This was written in 2001. Still relevant today?
To paraphrase Goethe, no one is so completely enslaved as the person who thinks he is free…
The Boiling Frog Syndrome
by Steven Yates
Just recently my father drew my attention to Ric Edelman’s financial planning website, which has a wealth of information and strategies on the subject. While exploring the site I ran across what Edelman called the Boiling Frog Syndrome. He introduced the idea to explain how the American public has come to accept a certain amount of inflation as normal, despite the ease of producing sound arguments that inflation works against our best efforts to plan and build wealth over the long term. Here is Edelman’s account of the Boiling Frog Syndrome: “If you throw a frog into a pot of boiling water, he’ll jump out. But if you place a frog into a pot of lukewarm water and slowly turn up the heat, it will boil to death. And so it is with inflation. We’ve grown accustomed to inflation over the past 25 years, but that doesn’t mean we don’t continue to be hurt by its effect.”
In other words, if people become acclimated to some policy or state of affairs over a sufficient period of time, they come to accept the policy or state of affairs as normal. It struck me that we have on our hands a principle that can be generalized beyond explaining the acceptance of the slow devaluing of our currency. The Boiling Frog Syndrome explains how the American public has come to accept breaches of Constitutional government that would have provoked armed resistance a hundred years ago. The public has grown accustomed to these breaches, and to the federal government conducting myriad activities that are nowhere authorized by the Constitution and accepts them as normal.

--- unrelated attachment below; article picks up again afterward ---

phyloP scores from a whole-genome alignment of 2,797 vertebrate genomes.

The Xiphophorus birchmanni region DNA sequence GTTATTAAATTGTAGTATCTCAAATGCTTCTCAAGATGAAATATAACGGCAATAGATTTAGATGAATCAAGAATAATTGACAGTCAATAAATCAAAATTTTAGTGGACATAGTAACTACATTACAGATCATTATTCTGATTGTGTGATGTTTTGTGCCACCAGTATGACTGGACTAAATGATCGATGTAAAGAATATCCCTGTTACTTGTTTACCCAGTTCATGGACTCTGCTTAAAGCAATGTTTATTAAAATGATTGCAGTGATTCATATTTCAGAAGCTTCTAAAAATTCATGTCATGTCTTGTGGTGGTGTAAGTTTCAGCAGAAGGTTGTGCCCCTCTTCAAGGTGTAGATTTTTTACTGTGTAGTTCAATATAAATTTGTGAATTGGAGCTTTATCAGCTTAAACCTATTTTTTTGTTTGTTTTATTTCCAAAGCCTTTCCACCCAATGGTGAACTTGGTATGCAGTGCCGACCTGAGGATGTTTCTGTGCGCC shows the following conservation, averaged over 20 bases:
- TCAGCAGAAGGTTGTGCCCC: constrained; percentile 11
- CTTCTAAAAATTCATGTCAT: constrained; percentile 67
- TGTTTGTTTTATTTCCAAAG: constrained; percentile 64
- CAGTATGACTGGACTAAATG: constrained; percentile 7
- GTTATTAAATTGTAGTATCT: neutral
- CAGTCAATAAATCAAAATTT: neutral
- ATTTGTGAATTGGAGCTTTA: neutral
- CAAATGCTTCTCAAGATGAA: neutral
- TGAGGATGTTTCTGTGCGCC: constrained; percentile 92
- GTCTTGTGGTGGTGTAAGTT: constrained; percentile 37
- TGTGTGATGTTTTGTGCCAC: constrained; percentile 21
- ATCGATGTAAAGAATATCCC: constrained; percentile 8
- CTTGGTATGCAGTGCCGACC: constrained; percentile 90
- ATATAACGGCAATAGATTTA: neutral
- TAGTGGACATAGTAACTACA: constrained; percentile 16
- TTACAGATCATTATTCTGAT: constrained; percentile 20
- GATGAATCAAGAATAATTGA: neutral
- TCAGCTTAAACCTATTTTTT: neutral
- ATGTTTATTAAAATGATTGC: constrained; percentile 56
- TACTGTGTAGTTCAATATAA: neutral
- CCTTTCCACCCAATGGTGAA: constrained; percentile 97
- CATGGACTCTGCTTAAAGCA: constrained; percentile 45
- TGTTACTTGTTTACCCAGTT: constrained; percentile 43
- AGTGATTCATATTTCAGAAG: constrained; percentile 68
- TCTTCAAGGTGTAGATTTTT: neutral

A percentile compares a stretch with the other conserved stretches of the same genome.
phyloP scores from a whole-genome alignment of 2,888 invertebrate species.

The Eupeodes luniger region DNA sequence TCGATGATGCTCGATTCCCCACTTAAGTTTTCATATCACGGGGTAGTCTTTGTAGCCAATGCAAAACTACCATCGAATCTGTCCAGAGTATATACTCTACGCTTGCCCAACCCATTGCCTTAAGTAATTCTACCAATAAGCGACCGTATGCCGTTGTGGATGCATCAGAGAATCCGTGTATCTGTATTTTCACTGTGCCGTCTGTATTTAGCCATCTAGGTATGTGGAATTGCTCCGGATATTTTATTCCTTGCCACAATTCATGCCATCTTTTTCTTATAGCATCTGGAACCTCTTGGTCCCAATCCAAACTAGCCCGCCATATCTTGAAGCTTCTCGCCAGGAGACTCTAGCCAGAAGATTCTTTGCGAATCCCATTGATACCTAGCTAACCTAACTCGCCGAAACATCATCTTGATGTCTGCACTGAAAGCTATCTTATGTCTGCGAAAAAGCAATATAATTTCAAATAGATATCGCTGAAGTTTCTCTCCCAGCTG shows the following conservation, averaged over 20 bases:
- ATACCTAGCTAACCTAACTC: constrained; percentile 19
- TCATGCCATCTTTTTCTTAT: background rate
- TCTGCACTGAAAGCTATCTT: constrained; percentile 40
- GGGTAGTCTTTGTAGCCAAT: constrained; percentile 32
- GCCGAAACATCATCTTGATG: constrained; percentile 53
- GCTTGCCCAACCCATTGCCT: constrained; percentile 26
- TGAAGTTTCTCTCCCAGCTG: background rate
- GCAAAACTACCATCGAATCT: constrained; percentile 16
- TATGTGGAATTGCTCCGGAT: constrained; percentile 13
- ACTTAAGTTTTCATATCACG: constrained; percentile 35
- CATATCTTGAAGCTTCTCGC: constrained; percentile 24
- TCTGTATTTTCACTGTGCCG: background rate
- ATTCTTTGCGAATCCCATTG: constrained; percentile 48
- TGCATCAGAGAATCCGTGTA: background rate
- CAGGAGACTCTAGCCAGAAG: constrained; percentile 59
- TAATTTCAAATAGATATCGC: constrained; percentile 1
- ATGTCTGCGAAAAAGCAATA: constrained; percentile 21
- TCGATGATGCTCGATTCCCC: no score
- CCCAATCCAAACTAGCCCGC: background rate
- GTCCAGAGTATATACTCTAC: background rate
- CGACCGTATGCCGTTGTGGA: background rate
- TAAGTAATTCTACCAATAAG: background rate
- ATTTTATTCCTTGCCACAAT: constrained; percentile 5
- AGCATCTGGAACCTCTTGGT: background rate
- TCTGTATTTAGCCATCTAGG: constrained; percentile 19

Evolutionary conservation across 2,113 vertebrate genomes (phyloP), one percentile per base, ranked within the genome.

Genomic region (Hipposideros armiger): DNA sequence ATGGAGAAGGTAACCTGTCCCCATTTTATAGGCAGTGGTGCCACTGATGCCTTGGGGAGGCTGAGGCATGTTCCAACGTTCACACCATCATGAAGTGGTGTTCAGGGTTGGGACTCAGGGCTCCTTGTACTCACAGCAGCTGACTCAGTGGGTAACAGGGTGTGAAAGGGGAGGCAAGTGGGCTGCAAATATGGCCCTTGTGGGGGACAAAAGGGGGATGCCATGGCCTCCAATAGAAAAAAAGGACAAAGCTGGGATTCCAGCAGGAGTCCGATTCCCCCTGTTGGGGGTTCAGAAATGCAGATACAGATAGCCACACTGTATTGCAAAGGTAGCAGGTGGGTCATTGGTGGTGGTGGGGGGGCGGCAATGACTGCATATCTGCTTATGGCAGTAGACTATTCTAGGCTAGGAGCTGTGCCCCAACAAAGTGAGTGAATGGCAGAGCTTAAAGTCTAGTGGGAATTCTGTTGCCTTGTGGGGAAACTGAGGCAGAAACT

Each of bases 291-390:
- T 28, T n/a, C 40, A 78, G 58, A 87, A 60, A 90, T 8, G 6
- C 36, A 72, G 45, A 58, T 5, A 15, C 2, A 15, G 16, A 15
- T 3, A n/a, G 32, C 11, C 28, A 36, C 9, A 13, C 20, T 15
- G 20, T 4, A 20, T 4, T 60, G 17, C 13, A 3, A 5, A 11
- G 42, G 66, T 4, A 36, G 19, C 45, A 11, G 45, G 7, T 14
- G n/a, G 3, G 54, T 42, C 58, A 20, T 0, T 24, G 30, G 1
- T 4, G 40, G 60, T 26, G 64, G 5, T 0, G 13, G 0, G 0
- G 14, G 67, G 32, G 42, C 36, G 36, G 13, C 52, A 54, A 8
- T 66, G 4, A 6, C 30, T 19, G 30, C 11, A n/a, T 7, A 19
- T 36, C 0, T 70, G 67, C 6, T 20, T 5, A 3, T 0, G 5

The principle is one of gradualism, or what might be called piecemeal social engineering rather than calls for the kinds of revolutions that led to the Soviet Union and Red China. Most people will instinctively resist abrupt, revolutionary change. Nor can they really accommodate it. Large scale revolutions attempting to change all the institutions of society at once make it impossible for anyone – including the revolutionaries – to plan rationally. This is why, with very rare exceptions such as our own War for American Independence, they tend to leave everything worse off than it was before. …..
Go to: Lew Rockwell.com – Steve Yates for the rest of the article